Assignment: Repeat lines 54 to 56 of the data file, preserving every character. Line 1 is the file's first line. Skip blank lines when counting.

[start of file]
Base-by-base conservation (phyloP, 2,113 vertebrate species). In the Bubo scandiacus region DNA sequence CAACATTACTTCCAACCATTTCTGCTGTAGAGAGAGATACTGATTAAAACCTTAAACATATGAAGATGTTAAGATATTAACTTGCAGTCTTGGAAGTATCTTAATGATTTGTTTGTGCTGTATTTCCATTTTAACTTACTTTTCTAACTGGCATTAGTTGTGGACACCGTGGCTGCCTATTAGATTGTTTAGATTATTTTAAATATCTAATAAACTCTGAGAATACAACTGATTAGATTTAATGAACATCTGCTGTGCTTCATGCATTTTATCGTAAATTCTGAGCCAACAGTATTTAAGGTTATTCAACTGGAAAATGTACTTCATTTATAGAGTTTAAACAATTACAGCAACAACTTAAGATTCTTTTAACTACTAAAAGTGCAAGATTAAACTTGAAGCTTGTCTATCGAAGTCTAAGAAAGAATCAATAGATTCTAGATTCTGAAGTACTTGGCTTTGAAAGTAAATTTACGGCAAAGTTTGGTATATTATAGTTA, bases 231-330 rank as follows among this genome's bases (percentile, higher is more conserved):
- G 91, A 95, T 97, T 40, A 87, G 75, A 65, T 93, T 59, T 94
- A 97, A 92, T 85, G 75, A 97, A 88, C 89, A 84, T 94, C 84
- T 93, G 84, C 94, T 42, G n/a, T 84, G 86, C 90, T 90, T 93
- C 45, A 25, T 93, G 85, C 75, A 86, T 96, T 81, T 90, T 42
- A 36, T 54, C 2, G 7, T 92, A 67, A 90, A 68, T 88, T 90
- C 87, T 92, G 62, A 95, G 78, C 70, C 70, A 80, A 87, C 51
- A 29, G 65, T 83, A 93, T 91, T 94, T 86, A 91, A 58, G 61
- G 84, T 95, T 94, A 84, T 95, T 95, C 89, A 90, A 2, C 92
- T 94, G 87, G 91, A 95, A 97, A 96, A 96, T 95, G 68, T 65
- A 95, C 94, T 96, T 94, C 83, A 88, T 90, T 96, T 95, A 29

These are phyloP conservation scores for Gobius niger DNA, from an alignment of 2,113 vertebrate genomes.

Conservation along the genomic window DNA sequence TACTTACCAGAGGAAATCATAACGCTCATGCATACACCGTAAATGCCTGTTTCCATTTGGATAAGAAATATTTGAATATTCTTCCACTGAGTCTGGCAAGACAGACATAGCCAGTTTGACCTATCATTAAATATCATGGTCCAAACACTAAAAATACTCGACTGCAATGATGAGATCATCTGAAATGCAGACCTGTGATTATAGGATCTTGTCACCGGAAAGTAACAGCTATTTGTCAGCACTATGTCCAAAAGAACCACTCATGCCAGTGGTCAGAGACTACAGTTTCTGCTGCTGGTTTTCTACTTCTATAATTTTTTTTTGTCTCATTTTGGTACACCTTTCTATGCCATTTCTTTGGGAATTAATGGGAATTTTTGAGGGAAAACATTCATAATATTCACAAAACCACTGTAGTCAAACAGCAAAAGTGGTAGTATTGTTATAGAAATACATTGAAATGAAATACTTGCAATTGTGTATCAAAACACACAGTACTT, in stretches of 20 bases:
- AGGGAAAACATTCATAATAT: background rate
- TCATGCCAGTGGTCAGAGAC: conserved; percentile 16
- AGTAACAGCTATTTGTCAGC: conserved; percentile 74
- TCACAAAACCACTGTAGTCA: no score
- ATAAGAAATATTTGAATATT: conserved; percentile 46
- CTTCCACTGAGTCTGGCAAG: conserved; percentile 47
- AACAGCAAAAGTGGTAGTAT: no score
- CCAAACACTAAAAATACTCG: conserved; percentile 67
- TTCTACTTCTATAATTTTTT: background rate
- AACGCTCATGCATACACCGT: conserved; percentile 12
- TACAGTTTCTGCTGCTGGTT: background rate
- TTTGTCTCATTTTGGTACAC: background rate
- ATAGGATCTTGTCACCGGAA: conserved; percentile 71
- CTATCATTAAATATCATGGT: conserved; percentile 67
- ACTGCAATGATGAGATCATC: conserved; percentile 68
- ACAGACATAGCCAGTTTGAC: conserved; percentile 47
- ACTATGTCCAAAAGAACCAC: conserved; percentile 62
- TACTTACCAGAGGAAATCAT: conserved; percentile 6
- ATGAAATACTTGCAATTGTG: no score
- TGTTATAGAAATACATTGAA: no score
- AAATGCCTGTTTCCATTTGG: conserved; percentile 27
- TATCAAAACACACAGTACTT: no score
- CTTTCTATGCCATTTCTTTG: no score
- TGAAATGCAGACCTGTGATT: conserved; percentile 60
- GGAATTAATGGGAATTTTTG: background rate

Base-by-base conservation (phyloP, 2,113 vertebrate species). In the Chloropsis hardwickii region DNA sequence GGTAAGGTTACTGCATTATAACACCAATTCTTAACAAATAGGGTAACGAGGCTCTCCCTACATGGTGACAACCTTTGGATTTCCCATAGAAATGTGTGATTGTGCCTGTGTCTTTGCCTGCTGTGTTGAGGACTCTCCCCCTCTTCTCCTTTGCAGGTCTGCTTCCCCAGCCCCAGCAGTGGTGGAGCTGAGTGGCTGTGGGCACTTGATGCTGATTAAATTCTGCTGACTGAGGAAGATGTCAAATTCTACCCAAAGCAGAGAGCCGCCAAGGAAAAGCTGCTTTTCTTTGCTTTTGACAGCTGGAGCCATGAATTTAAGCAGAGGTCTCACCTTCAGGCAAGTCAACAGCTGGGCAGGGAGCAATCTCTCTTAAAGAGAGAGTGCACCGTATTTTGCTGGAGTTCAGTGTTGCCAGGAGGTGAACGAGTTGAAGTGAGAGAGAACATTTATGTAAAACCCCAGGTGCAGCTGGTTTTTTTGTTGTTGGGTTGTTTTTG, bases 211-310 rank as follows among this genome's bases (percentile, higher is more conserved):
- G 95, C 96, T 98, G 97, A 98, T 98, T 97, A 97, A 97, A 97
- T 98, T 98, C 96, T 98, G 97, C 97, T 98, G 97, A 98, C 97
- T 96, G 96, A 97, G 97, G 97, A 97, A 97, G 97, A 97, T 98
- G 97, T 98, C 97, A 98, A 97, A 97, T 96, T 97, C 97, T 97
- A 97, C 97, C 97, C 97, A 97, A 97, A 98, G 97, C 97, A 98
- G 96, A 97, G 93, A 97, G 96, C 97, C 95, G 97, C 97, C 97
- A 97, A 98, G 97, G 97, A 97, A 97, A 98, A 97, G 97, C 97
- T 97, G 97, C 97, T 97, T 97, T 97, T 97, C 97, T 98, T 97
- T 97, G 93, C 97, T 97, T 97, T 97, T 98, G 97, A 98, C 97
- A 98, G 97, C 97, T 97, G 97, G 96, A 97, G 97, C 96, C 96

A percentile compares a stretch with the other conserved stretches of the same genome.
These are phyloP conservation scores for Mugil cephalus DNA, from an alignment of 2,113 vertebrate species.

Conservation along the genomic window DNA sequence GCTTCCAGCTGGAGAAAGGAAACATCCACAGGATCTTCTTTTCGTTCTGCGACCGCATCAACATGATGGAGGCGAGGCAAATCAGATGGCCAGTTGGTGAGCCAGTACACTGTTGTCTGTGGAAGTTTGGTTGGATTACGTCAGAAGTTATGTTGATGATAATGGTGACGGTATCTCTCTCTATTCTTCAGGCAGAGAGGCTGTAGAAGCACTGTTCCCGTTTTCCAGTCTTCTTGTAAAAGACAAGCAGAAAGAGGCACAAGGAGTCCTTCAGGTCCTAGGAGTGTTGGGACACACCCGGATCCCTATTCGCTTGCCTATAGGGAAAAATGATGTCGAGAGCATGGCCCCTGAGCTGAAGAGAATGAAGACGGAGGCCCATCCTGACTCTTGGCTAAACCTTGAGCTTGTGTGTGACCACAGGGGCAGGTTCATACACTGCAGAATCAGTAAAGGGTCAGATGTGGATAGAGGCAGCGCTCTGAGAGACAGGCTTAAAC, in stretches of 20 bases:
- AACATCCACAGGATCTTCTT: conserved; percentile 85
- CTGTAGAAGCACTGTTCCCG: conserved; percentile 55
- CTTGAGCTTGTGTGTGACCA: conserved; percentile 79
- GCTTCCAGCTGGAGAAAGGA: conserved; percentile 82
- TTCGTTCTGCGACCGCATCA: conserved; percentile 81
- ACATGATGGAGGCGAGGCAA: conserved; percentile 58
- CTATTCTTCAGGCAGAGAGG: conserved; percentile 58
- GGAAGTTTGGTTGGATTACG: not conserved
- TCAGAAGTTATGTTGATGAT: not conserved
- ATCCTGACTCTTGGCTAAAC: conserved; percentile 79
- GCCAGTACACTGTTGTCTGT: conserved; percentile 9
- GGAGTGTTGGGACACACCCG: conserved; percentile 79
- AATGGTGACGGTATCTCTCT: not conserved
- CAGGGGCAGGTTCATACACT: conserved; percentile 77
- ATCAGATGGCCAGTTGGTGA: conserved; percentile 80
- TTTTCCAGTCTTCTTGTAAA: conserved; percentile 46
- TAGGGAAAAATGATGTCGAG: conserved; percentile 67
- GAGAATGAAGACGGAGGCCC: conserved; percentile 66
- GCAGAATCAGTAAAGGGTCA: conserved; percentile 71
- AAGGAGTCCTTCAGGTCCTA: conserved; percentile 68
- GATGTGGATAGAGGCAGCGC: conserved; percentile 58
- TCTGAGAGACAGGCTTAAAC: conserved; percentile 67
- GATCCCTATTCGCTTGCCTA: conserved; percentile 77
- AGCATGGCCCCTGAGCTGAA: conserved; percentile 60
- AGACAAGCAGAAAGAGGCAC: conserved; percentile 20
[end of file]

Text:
- CTGTAGAAGCACTGTTCCCG: conserved; percentile 55
- CTTGAGCTTGTGTGTGACCA: conserved; percentile 79
- GCTTCCAGCTGGAGAAAGGA: conserved; percentile 82